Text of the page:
Annette Marie Hyder is a freelance journalist; an editor, artist and author. She selfishly—yes, selfishly—involves herself in issues and causes that she feels will impact the life of her daughter, issues such as: feminism, global conservation/ecology, human rights, literacy and education, empowerment and identity and just plain fun (she admits to being interested in these things on their own merit too.)
She is the founder and curator of the international feminist project Facing Feminism: Feminists I Know and the Literature Editor for INTHEFRAY Magazine. Her poetry has been translated into German, Italian and Spanish, included in numerous anthologies and published in book form.
Her book "The Consequence of Wings (On Angels and Monsters and Other Winged Things) has been praised by Larry Jaffe (Co-Founder of the United Nation's DIALOGUE AMONG CIVILIZATIONS THROUGH POETRY program) and has been reviewed by the United Kingdom's premiere arts and literature magazine, AESTHETICA MAGAZINE. Her articles appear in print throughout the United States and internationally while her publishing credits encompass both print and electronic World Wide Web publication.
Learn more about Annette Marie Hyder at her website, her MySpace and Facebook pages.
Annette Marie Hyder’s signature attention to metaphor—metaphors that "ring all the bells in the kingdom"—leaves the reader resonant long after the last page has been turned and the book has been reluctantly put down.
Her latest book, The Real Reason the Queen Hated Snow (and Other Stories), is a collection of short stories, poems and mythos miscellany inspired and informed by Fairy Tales, Folklore and Mythology. With influences such as Jung, the Brothers Grimm, Marina Warner and Clarissa Pinkola Estes, the collection's voice is modern and feminist in nature.
The Question: Reflect on the stories you have written – the stories waiting to be written. What themes, topics do you find your writerly mind pushing you to write? How do these themes, topics portray themselves through you as a female writer?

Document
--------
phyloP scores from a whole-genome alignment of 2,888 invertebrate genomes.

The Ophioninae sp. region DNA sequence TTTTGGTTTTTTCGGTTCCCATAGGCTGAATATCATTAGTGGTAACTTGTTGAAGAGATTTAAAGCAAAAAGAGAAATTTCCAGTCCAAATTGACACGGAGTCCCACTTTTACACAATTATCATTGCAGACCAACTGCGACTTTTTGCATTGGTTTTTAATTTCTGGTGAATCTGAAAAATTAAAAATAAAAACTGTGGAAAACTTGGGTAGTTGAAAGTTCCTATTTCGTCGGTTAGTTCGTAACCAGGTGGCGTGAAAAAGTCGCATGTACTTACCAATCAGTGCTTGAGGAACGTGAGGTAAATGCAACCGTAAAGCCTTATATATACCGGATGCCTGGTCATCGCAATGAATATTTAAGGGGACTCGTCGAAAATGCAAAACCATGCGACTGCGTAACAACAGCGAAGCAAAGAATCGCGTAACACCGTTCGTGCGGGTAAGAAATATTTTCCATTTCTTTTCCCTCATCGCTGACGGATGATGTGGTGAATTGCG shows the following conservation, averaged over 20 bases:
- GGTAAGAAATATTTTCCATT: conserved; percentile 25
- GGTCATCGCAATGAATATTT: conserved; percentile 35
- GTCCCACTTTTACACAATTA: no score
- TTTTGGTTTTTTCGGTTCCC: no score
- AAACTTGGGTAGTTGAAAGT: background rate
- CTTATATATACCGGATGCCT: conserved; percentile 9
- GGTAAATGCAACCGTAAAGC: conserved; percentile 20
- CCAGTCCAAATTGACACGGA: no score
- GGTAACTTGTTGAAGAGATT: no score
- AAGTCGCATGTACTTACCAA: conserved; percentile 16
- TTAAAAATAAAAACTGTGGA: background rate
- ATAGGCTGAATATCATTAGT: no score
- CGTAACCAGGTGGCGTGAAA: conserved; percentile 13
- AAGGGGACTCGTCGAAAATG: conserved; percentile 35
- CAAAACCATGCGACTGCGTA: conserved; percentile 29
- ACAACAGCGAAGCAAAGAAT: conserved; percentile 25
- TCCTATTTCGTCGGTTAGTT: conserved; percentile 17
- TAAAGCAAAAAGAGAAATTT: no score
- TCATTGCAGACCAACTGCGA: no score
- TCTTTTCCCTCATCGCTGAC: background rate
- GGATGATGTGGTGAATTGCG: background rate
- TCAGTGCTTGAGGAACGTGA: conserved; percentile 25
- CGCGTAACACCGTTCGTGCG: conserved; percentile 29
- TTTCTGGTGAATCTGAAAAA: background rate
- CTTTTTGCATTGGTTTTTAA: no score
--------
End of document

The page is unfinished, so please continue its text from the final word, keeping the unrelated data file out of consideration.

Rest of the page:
I am drawn to stories about passion, exploration and discovery. Adversity captures my imagination as well. Myths, fairytales and legends are woven throughout my work as reference, allusion, retelling, and mirror.
My heroine’s grow wings – are forbidden to fly – but flaunt their feathers anyway, lose their voices to Winter but find new ways to speak, meet the Big Bad Wolf and tell his tale with sympathy, pluck truths like fruits from fairytale trees and sink their teeth in. They fill their aprons and offer these fruits to others, make delicious dishes of them, preserve them, candied and canned but always with the essence remaining.
My heroines, whether walking through the shadows of adversity, running through avenues of fear, or pausing at intersections of indecision, have shod their feet with winged sandals and wear passion as a blade to pierce mysteries and conundrums alike. They search for the bridge that spans a void which has, on the one side fear, and on the other side discovery.
I am intrigued by not only the process of crossing that divide – but also what moves us to cross it in the first place. Some individuals by their very inquisitiveness, their looking around corners and into shadows, drive themselves forward in discovery. Other individuals need some sort of outside impetus – loss or danger – before they can be brought to the pathway of change to face and conquer fears.
Storytelling can be the narrative of change as well as the impetus of change. I hope for that with much of my writing, as when I illustrate modern evils through ancient motifs, such as the representation of abusive child labor with the poem, Batuk and his flying carpet, and reveal the ways that real life contemporaries can achieve things so phenomenal that they seem as far-fetched as any fairy tale as in my story, The Strength of Stones. In, Flowers: an essay, I hope that by using allegory I can open eyes and change minds.
My mind immediately makes connections between pin pricks (of the distaff in Sleeping Beauty or of the voodoo doll pins in Queenies Best), conscience pricks, the pricking of desire and the pricking of one’s thumbs when ‘something wicked this way comes’. It’s the way that I think and I think it is a feminine way of thinking – to connect so many things and be able to make common cloth of all of the connotations that converge.
As a woman writer, if I am a tree lining a bank – the bank to a river of stories which inspires and flows through me – you won’t find me just leaning over that bank. I am a tree with roots that curl and unfurl, take steps and walk. Not entirely rooted when my will takes me that way – I am a mangrove tree.
I am also interested in defying stereotypes and breaking down barriers to communication. In addition to my writing, my work, as the founder and curator of the Facing Feminism: Feminist I Know project and as the Literature Editor for IN THE FRAY Magazine, allows me to do this in a rewarding and meaningful way that incorporates the telling of stories.